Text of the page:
Unity3D and Alexa working together

This post was originally posted on Unity3D and Alexa working together.

Since a long time...I had the idea of making Unity3D and Alexa work together...however...other project kept me away for actually doing couple of days ago...a conversation with a friend made me remember that I actually really wanted to do I did :)

At first...I wasn't exactly sure how to do it...but then slowly the main idea came into my mind...what if Unity read a webservice that gets updated by Alexa? When the right command is parsed, then Unity will create the object and problems is solved...seems easy? actually is...

First things first...we need to create a small NodeJS webserver on Heroku...then...we need to install the Heroku Toolbelt...

Now...create a folder called node_alexa and inside create the following files...

  "dependencies": {
    "express": "4.13.3"
  "engines": {
    "node": "0.12.7"

web: node index.js
var express = require('express')
    ,app = express()

app.set('port', (process.env.PORT || 5000));

app.get('/', function (req, res) {
  if(req.query.command == ""){
 res.send("{ \"command\":\"" + last_value + "\"}");
 if(req.query.command == "empty"){
  last_value = "";
  res.send("{ \"command\":\"" + req.query.command + "\"}");
  last_value = req.query.command;

app.listen(app.get('port'), function () {
  console.log("Node app is running on port', app.get('port')");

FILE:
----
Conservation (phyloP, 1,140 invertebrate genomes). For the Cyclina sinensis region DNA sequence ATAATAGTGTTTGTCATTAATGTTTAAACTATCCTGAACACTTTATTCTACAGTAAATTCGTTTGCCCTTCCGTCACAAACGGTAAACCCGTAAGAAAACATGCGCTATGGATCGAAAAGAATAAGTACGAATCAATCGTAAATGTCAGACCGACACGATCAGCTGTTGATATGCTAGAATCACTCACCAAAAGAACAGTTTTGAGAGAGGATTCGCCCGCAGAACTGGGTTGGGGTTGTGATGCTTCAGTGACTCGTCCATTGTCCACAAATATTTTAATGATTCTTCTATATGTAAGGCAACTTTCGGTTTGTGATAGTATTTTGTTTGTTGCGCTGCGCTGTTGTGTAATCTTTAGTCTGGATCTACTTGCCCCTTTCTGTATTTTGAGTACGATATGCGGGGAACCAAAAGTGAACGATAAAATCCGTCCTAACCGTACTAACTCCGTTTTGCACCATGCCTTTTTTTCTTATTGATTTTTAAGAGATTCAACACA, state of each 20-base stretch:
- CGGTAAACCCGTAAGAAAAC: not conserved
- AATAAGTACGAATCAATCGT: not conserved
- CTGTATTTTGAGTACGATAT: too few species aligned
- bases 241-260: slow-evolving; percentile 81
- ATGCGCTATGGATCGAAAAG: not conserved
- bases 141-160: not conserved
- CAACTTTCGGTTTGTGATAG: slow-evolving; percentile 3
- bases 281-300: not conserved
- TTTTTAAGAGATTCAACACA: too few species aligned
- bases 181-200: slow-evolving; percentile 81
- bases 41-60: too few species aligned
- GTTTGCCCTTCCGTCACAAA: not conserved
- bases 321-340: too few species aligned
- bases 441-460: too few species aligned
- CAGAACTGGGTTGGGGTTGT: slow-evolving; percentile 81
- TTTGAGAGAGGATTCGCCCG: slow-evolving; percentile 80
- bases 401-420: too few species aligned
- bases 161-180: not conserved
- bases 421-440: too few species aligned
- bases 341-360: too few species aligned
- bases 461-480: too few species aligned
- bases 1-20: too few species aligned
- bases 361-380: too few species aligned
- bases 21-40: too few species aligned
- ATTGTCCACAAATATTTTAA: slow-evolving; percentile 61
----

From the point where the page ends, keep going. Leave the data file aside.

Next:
Once you have that...log into your Heroku Toolbelt and write the following...

Heroku Toolbelt
cd node_alexa
git init .
git add .
git commit -m "Init"
heroku apps:create "yourappname"
git push heroku master
heroku ps:scale = web 0
heroku ps:scale = web 1

Your webservice is ready to rock :) You should be able to find by going to ""

Now...this simple NodeJS powered webservice will serve as a simple Echo server...meaning...whatever you type will be returned as a json response...of course...if you type "empty" then the response will be a empty the main idea here is that we can keep the last entered value...if you pass a command it will be called again when you don't pass any commands at by calling it once...we can cal it multiple times without disrupting its value...
Next in line...will be to create our Unity app...

Create a new app and call it "WebService" or something like that...project name doesn't matter too much...

If the Hierarchy window select "Main Camera" and change the "Tranform" details like this...

Now, create a new "3D Object" -> "Cube" and name it "Platform" with the following "Transform" details...

After that, we might need to create four wall that will go around the create 4 "3D Object" -> "Cube" and name them "Wall 1", "Wall 2", "Wall 3" and "Wall 4"...

When everything is ready, your workspace should look like this...

Go to the project tab and create a new folder called "plugins" and then create a new C# file called "SimpleJSON"...inside copy the source code from here...this will allow us to use SimpleJSON to parse the JSON...